Digital Domain has lost a wrongful termination suit from former president Christian Bradley Call, and was ordered by a jury to pay nearly $2 million in damages, reports VARIETY.
Call was awarded $659,500 for breach of contract and more than $1.2 million for wrongful termination. The verdict was handed down Thursday in Malibu Superior Court after a two week trial.
Call alleged that he was fired by executives of Wyndcrest Holdings, Digital Domain's parent company, after he tried to prevent DD from presenting financial projections he thought were fraudulent to a potential investor. The jury was not asked to decide whether Wyndcrest did actually commit fraud.
The investor, Falcon Partners, made the loan in question to DD after hearing a presentation that included those allegedly questionable numbers, but a Falcon representative testified that he did not rely on those projections to make the loan.
On the wrongful termination claim, the jury voted 10 to 2 that, “Brad Call’s efforts to prevent Digital Domain from providing fraudulent projections to a potential lender were a motivating factor for Digital Domain’s decision to discharge.”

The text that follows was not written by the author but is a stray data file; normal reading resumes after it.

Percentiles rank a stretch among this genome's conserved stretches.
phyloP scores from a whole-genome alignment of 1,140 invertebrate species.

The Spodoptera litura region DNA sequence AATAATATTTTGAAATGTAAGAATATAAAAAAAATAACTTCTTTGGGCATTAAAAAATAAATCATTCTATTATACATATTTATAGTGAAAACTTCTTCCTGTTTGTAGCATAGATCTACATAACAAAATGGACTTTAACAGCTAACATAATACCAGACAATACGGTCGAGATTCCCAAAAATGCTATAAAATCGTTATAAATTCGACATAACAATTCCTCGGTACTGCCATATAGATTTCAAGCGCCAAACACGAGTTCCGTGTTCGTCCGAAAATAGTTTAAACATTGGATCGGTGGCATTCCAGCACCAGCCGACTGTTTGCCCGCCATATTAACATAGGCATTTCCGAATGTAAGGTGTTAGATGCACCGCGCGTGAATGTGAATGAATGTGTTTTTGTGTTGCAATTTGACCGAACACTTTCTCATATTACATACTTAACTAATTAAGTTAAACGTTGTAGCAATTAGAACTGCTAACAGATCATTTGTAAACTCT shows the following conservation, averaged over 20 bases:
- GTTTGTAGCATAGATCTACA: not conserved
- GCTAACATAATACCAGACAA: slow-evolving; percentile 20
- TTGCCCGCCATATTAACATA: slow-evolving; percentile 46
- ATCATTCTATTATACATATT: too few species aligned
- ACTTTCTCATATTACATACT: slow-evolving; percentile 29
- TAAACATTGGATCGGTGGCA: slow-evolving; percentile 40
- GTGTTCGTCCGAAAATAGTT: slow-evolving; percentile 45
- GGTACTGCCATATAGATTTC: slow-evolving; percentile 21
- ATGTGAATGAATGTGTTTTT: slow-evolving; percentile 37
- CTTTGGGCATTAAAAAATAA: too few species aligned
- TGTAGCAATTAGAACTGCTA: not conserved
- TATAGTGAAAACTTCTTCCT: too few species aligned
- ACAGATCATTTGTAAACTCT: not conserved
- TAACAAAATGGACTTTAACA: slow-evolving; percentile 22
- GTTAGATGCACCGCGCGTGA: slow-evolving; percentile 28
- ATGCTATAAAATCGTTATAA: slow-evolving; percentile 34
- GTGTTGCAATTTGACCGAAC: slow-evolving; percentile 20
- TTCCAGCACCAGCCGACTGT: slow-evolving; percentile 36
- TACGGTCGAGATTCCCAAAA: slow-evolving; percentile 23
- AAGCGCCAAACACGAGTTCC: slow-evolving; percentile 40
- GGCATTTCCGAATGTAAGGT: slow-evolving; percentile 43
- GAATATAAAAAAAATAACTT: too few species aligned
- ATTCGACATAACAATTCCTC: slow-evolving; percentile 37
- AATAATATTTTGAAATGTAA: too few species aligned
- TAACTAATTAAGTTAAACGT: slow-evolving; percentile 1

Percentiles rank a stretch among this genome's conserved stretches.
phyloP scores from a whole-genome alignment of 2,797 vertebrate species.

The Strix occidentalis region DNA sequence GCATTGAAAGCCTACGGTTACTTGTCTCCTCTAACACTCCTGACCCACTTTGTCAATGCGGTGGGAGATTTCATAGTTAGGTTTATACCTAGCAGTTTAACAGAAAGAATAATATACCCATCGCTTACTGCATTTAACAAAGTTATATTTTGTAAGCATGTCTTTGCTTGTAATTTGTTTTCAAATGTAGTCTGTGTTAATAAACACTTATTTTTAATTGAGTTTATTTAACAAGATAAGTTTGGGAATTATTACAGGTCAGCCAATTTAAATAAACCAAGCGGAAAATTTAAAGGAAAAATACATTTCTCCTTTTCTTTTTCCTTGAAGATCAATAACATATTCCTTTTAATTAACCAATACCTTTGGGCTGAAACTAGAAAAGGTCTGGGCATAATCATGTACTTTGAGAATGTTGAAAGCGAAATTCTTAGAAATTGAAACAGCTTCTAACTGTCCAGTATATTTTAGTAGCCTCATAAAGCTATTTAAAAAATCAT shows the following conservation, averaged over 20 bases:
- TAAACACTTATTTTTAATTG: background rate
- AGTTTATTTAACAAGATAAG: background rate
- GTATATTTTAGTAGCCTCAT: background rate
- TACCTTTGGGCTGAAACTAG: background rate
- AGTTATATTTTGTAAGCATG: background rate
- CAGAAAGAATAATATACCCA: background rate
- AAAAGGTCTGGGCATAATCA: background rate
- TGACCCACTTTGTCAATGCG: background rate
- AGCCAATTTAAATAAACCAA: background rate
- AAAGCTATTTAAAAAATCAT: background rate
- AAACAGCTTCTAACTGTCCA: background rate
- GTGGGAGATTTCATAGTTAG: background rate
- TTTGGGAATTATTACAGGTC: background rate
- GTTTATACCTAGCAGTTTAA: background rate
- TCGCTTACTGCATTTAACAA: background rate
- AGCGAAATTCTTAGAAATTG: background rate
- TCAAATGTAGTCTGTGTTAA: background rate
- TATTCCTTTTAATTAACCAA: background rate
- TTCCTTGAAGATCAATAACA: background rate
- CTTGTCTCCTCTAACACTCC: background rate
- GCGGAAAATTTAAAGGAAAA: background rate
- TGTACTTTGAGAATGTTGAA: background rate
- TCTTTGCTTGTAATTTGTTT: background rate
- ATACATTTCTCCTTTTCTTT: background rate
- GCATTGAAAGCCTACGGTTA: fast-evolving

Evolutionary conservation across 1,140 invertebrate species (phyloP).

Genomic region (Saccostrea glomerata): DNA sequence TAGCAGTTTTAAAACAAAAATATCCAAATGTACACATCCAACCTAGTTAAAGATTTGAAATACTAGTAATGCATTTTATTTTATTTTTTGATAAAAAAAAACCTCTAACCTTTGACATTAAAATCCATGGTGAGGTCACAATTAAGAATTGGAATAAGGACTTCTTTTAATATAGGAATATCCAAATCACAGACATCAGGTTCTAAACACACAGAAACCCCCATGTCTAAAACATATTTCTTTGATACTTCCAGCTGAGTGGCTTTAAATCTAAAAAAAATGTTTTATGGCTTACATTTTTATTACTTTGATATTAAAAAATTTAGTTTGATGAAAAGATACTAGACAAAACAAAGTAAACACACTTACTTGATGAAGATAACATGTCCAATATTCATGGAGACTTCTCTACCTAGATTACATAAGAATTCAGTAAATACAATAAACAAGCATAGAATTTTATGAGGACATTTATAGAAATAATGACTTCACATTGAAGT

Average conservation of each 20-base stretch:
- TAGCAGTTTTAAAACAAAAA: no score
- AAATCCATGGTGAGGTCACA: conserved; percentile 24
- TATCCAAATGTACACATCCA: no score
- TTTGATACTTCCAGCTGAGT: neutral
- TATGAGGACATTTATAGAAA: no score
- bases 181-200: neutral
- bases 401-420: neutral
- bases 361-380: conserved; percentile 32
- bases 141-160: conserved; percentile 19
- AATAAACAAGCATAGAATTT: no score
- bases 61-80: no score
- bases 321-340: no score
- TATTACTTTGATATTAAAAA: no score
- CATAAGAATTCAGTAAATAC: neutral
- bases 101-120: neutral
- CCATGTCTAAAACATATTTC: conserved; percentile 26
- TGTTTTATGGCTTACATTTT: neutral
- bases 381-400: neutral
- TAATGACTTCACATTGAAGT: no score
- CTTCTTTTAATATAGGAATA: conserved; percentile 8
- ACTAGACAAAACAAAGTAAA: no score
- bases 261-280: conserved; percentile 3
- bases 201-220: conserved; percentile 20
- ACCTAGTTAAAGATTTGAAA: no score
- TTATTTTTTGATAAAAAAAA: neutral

The jury had been instructed that for his claim to be upheld, Call only had to believe he was preventing a crime from happening, not that actual fraud was occurring.
Wyndcrest said in a statement that it, “stands by the company’s revenue projections of 2006. The actual performance of the company after August 2006 was never presented to the court or to the jury.” Wyndcrest also asserted that Digital Domain management “performed well in meeting our original growth expectations and has returned the company to a position of market prominence. While we disagree with the decision regarding wrongful termination, we are pleased that each and every one of Mr. Call’s fraud claims were rejected.”
Call's charge of fraud against Digital Domain was rejected. He had alleged that the company had never intended to honor his contract.
Call's lawyers said he was "vindicated" with the jury's verdict.
Digital Domain had countersued Call on the claim that he had breached fiduciary duty and had breached duty of loyalty to the company. Jurors rejected most of those claims, but did find that Call broke his confidentiality agreement by failing to return emails from a home office. Call has been ordered to pay $60,000 to DD.
Digital Domain VP and general counsel Joseph Gabriel said the ruling would "absolutely not" put the company out of business, but did not say whether they were prepared to pay the judgment if necessary.
Wyndcrest is a private investment firm whose investors including director Michael Bay and former NFL quarterback Dan Marino. Neither man was a defendant at trial.